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UNH-led Fisheries Research Collaborative Calls for New Regional Projects
By David Sims
EOS Science Writer

September 25, 2014

DURHAM, N.H. -- The University of New Hampshire-led Northeast Consortium (NEC) has been selected to lead a new collaborative research initiative on the groundfish stocks and groundfish fishery in the Gulf of Maine and Georges Bank. NEC will administer $800,000 in research funds from the New England Fishery Management Council (NEFMC) and will put out a region-wide request for proposals.

While a broad range of projects will be considered, priority will be given to specific proposals that aim to demonstrate how to access closed areas and increase catch of haddock without impacting cod, yellowtail flounder, and windowpane flounder, as well as to studies that develop gear-engineering solutions to minimize bycatch for flatfish. The request for proposals, which are due Nov. 5, 2014, is here: http://northeastconsortium.org/pdfs/NEC_rfp_2014.pdf

The work of the NEC has become the standard model for bringing commercial fishers and scientists together in an effort to improve fisheries, but a significant reduction in funds for supporting the research needed to identify strategies and solutions for the sustainability of fishery resources in the region has hampered further progress in recent years.

The consortium was created in 1999 to encourage and fund effective, equal partnerships among commercial fishers, scientists, and other stakeholders to engage in collaborative research and monitoring projects in the Gulf of Maine and Georges Bank. At the time, this approach was highly creative, innovative, and risky; New England fisheries stocks were heavily overfished, restrictions were being imposed and economic hardship was on the rise. In such a climate, commercial fishers were extremely reluctant to team up with scientists.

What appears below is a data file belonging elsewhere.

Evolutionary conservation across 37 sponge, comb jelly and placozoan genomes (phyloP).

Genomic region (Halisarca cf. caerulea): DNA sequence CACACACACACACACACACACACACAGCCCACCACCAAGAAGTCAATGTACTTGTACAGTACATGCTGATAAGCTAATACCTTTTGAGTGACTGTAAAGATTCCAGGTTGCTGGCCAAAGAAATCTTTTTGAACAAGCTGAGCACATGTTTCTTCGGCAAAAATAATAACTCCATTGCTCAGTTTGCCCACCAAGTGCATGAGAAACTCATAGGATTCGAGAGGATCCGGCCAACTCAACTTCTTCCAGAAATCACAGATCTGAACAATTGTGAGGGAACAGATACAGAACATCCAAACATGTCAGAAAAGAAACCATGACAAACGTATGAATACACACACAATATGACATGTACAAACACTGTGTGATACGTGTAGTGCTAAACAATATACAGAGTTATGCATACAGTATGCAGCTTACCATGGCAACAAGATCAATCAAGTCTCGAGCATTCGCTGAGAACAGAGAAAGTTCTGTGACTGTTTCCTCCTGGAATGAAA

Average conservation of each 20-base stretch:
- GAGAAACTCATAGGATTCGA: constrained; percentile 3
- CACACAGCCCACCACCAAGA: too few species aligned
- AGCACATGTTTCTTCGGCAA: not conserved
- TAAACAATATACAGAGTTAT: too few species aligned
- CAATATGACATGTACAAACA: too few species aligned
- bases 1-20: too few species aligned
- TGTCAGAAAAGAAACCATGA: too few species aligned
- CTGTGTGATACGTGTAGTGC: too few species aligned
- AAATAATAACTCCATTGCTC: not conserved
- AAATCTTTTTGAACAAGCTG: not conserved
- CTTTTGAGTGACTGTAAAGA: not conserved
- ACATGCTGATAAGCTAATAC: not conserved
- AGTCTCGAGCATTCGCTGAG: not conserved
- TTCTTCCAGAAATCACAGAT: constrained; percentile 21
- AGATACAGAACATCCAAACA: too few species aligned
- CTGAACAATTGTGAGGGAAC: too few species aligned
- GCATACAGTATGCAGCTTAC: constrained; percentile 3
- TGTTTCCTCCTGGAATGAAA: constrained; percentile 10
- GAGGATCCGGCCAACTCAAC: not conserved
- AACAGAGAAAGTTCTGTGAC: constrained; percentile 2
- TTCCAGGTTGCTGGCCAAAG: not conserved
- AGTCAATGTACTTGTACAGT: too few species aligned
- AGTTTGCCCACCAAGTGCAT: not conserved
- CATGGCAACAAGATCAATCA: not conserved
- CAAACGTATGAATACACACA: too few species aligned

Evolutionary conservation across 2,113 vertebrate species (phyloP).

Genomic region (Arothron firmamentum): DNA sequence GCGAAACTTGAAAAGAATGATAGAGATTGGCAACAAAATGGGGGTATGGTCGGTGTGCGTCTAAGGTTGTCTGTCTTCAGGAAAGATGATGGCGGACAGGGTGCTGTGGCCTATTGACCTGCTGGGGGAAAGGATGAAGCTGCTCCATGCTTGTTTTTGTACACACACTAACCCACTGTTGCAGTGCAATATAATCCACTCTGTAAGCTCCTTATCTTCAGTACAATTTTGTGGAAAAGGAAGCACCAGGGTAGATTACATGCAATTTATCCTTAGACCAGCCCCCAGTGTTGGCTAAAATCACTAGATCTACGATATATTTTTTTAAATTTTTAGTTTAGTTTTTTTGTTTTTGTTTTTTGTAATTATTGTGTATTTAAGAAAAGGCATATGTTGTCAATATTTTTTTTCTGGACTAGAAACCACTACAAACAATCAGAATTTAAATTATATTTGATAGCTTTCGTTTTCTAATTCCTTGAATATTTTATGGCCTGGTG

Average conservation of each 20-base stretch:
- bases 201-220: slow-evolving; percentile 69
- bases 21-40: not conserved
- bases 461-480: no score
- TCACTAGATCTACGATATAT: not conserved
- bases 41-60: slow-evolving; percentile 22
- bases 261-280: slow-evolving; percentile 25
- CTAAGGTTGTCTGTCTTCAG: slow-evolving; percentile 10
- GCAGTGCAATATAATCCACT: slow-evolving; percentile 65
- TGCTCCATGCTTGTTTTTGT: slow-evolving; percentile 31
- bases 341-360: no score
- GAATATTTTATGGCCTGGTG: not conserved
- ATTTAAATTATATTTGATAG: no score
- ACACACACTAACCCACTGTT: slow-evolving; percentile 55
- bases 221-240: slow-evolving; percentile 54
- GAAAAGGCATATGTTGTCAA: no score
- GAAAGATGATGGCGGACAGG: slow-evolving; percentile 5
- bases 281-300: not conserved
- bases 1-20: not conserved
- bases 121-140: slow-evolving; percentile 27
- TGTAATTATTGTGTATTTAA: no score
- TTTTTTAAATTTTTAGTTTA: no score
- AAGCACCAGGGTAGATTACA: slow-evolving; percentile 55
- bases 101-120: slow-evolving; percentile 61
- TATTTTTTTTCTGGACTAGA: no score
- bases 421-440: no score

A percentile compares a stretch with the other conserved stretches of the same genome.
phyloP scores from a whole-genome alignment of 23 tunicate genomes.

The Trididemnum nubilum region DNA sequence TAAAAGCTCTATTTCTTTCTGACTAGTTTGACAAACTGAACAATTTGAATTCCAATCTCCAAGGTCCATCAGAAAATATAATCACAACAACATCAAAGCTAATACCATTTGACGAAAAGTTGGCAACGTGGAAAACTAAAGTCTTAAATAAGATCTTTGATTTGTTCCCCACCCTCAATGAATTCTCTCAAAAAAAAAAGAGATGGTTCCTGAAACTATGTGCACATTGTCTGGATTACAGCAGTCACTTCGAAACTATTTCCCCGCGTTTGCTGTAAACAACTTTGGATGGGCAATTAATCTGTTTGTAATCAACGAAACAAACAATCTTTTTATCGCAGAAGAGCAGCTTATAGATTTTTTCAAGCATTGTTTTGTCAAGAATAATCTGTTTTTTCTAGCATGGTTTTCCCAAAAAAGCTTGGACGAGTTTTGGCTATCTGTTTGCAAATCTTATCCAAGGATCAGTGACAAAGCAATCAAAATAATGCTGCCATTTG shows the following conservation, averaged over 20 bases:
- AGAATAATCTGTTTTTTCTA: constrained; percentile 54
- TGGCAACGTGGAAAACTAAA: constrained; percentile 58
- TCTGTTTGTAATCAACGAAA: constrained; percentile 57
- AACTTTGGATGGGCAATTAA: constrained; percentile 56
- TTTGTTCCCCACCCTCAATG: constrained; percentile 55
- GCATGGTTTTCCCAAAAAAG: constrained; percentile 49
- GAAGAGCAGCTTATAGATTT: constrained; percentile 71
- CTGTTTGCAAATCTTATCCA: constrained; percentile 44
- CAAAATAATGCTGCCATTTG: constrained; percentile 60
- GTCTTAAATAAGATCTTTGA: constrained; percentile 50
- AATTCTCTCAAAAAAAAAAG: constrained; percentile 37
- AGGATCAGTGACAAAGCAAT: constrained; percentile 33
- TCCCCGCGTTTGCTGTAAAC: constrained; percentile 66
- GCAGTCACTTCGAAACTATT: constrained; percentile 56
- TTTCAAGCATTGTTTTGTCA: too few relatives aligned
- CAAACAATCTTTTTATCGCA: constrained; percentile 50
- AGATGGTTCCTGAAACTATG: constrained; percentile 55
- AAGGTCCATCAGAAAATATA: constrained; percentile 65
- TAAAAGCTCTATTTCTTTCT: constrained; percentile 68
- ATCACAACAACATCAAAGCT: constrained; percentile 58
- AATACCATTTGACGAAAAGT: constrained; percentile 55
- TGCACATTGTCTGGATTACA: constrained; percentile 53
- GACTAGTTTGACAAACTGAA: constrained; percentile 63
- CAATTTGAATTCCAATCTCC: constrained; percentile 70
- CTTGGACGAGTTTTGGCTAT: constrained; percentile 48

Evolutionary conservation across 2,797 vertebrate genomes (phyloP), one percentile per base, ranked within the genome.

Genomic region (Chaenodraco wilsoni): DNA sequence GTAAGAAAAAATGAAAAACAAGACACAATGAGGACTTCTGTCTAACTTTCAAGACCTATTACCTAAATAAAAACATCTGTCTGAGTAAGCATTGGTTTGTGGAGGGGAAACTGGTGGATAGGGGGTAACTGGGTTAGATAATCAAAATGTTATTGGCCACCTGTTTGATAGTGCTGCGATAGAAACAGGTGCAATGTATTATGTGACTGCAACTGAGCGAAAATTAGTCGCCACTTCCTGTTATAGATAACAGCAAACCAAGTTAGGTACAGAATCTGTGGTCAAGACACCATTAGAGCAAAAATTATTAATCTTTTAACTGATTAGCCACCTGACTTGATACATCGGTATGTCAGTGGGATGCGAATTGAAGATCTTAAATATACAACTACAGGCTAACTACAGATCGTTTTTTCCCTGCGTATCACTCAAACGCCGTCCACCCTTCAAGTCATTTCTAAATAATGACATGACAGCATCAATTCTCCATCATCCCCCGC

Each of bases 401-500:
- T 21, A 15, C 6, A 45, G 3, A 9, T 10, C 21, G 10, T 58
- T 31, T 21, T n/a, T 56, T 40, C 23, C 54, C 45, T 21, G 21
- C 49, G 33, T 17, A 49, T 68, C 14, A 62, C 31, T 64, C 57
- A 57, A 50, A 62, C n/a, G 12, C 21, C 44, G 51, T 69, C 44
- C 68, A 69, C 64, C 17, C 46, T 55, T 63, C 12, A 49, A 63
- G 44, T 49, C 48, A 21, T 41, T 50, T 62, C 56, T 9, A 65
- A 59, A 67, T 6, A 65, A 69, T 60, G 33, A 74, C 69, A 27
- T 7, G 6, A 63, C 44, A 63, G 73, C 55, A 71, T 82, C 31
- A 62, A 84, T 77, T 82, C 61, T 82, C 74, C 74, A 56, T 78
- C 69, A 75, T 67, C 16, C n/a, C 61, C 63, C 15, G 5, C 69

But today, through NEC's work, collaborative partnerships between scientists and fishers are firmly established and represent the most effective way to gather the information required to help rebuild our fishery resources.

However, Glass points out, despite this success, while some stocks are improving, other stocks continue to be in decline. "So this decision is very forward-thinking of the council and I am honored on behalf of the NEC to be chosen to lead this initiative," Glass says.

Said the NEFMC in announcing the new funding initiative, "The NEC's excellent track record over the course of 14 years speaks for itself. It has funded more than 240 collaborative research projects, involving over 525 fishers, 45 fishing industry organizations and businesses, and over 274 scientists from 65 institutions or agencies."

Photograph to download:
http://www.eos.unh.edu/newsimage/nec_lg.jpg

Caption: Photo courtesy of Northeast Consortium.